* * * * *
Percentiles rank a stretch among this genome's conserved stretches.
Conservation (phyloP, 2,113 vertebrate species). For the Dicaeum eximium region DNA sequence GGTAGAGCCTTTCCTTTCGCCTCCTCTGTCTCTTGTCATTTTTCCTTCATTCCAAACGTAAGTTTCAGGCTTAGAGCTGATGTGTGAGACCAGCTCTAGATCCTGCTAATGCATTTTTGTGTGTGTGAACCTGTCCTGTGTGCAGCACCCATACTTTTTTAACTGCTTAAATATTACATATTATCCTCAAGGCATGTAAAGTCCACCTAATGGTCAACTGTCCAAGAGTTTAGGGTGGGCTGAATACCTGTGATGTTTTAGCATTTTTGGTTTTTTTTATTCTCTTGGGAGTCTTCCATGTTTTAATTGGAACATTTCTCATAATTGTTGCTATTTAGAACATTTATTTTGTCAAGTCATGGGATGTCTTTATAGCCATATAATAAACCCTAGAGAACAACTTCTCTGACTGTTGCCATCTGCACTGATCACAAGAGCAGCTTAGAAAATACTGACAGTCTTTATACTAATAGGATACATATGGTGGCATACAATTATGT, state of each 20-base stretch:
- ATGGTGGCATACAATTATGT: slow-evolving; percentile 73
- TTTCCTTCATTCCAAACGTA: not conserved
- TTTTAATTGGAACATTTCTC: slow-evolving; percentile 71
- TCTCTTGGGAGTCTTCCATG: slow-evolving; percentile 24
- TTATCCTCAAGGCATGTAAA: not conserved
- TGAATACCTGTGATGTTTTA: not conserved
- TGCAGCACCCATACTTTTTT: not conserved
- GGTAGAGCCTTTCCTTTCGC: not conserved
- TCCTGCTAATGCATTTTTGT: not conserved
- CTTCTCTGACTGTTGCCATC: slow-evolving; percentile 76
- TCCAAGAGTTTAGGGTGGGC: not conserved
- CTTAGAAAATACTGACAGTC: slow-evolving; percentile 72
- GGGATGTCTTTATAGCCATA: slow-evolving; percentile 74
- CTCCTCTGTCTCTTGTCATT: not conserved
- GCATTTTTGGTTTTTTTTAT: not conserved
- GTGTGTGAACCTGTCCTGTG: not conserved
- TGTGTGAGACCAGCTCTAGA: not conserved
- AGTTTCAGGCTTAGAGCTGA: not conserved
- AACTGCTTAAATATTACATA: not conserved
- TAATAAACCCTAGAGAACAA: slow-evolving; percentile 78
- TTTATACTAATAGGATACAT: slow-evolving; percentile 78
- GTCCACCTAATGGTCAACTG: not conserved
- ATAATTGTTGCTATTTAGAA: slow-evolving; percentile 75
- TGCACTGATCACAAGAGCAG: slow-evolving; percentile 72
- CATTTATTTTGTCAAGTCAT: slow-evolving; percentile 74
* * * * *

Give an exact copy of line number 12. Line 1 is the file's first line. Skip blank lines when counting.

- CTTCTCTGACTGTTGCCATC: slow-evolving; percentile 76